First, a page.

1. Standard MBeans. These MBeans have a static management interface defined by a Java interface. That is, you predefine each of the exposed attributes with getters and setters and provide other methods as needed. The management interface cannot change during runtime.
2. Dynamic MBeans implement the javax.management.DynamicMBean interface, which provides methods for setting and getting meta data from the MBean which describes its management interface. The exposed attributes and operations are provided at runtime to those that ask it.
3. Model MBeans are fantastic. They can provide smart management. They have a managed object set in them a runtime, and describe the exposed attributes and operations at runtime. In addition, they have configurable management conditions for things like caching return values, attribute values, logging, and more.
In addition, any MBean can be a notification broadcaster. Notifications can be used to signal attribute changes, timers, etc.
Ben Sullins
Guest Author
Greenhorn

Joined: Oct 07, 2002
Posts: 19
additionally, there are sample chapters available at Manning's site.
David Li
Ranch Hand

Joined: Aug 12, 2002
Posts: 41
Excuse me, I don't know little about "MBean".
Is it a Message Driven Bean?
Thanks.


David,<br />SCJP - 94% (2002-7-6)
Vedhas Pitkar
Ranch Hand

Joined: Jan 27, 2001
Posts: 445
Where exactly can I use JMX?Could you please elaborate?
Thanks,
VEdhas.
Chris Mathews
Ranch Hand

Joined: Jul 18, 2001
Posts: 2712
MBeans are the basic resources of JMX. MBean stands for Managed Bean.
[ October 08, 2002: Message edited by: Chris Mathews ]
Ben Sullins
Guest Author
Greenhorn

Joined: Oct 07, 2002
Posts: 19
ok, lets back up a bit. JMX stands for Java Management Extensions. The JMX architecture is constructed by JMX agents (which contain one main object, an MBeanServer instance). Agents contain one or MBeans that manage components or logic from applications or hardware. MBeans can be reached through code, or through the use of any client. JMX agents use protocol adaptors (also MBeans) that allow management clients to reach MBeans. For instance, in our book, we use an RMI adaptor, Jini adaptor (makes MBean a Jini service), and TCP adaptor. Other adaptors could be used for SOAP, etc.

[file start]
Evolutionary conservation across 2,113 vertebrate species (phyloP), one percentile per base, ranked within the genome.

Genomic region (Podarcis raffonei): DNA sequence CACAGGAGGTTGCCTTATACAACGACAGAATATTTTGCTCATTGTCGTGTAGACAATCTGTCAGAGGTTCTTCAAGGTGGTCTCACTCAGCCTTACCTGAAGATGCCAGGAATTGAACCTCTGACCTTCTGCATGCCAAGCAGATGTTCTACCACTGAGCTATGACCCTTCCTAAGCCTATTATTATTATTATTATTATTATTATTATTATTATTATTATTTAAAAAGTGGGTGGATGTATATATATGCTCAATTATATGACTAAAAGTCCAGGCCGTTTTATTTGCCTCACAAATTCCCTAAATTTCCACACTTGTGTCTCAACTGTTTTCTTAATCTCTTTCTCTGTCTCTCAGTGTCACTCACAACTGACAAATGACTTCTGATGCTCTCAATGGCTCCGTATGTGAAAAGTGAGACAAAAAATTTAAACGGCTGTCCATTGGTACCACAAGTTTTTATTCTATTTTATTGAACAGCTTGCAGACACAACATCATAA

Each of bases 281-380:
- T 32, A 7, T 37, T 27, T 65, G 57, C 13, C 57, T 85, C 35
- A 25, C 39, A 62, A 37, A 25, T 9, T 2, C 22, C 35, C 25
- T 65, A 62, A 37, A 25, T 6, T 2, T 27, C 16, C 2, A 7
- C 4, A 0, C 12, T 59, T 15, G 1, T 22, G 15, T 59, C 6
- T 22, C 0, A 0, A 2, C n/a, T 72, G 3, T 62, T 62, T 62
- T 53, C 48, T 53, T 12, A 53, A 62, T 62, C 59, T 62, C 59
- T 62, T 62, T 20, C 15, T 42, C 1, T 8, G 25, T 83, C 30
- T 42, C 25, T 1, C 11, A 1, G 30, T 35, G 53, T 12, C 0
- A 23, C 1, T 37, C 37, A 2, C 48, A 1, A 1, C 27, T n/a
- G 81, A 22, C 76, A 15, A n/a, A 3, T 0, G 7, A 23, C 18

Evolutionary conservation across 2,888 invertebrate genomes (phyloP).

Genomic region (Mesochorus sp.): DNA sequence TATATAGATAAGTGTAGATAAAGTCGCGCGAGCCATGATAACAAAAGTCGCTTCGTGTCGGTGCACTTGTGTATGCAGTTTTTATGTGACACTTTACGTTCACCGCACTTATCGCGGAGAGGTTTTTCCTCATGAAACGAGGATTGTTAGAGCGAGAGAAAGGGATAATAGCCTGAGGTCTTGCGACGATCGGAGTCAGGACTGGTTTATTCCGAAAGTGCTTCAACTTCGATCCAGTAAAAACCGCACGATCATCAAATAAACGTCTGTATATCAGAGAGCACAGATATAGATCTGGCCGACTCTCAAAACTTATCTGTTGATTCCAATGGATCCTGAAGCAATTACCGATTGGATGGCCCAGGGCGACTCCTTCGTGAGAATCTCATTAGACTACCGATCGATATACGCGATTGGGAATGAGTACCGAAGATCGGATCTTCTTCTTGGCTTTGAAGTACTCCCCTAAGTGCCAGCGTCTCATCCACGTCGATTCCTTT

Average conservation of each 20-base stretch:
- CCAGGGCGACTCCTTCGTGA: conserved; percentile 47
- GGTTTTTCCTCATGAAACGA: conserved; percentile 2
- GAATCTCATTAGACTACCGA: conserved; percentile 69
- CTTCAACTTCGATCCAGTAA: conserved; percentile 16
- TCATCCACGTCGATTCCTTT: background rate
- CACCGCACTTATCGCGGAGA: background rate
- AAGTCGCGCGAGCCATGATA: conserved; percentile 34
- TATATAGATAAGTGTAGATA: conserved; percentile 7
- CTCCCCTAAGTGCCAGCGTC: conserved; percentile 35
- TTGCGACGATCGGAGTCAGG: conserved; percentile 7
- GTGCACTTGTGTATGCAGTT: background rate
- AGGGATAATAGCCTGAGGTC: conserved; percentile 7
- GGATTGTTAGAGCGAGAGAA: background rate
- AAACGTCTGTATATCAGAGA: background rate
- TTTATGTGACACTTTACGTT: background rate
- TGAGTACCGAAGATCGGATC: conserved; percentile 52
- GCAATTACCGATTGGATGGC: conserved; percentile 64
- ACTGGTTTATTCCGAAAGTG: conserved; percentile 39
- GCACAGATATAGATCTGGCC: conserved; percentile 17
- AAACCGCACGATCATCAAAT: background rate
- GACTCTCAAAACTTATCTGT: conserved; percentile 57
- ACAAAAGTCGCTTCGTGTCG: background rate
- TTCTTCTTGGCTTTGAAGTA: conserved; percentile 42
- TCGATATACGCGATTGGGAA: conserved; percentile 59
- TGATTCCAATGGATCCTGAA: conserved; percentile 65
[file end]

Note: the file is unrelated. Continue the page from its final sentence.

MBeans are like JavaBeans, in that they expose attributes and operations based upon naming conventions. In a previous post, I described 3 of the types of MBeans.
JMX agents (or the MBeanServer) can be a stand alone application or embedded within an application. Many of today's application servers include an MBeanServer (like JBoss, and BEA). MBeans can then be used to expose portions of an application for management. You can set/get attributes, invoke operations, or setup monitors to detect and recover from failures. All of this is done at runtime. There are also notification systems, MBean relationsips, timers and monitors, a dynamic loading service (load MBeans from remote locations during runtime from an XML-like file), and an MBean query service.
Venkatesh Panudrangaiah
Greenhorn

Joined: Feb 05, 2002
Posts: 1
Hi
What is the purpose of using MBean in j2ee??
Bye
Venkatesh
Ben Sullins
Guest Author
Greenhorn

Joined: Oct 07, 2002
Posts: 19
The purpose of JMX in J2ee is to provide managment and monitoring for J2EE applications. We use example of exposing EJBs and JMS messages directly to managment consoles. In addition, JSR 77 is attempting to define management strategies for the J2EE enviroment. This a new topic, but will be an important one in the future as it will increase the flexibity (through configuration) and reliability (through monitoring) of enterprise applications.
Ben Sullins
Guest Author
Greenhorn

Joined: Oct 07, 2002
Posts: 19
One day left, any more JMX questions out there?
Mandan Happy
Ranch Hand

Joined: Dec 17, 2001
Posts: 65
Sure a lot of them...
some are related to books and some general stuff..
(1) There are a few books on jmx and they typically start explaining whatz an MBean and then move on to Agent and then describe a couple of Adaptors. howz this book different ?
(2) Any real life scenario explained ?
Say Managing a distributed Java system with multiple JMX agents with master-sub agent architecture..
if not can you include these features too in the next edition...
(3) I have read a couple of books and they seem to describe just the JMX api...but Ideally I would like to read one that gives a firm foundation...starting with SNMP,WBEM,CMIP,DMI and then moving on to JMX ...and then describing an SNMP Adaptor,WBEM adaptor......Master-Sub agent Architecture....JMX Agent deployment....
( perhaps I have an expectation creep :-) )
use case one :
I need some performance statistics from Oracle...I can use SNMP to get them....why would I go for JMX...or is JMX suited for that....
use case 2 :
I need some OS info from Solaris,Linux,NT....
do I use WBEM or SNMP or JMX+JNI for that....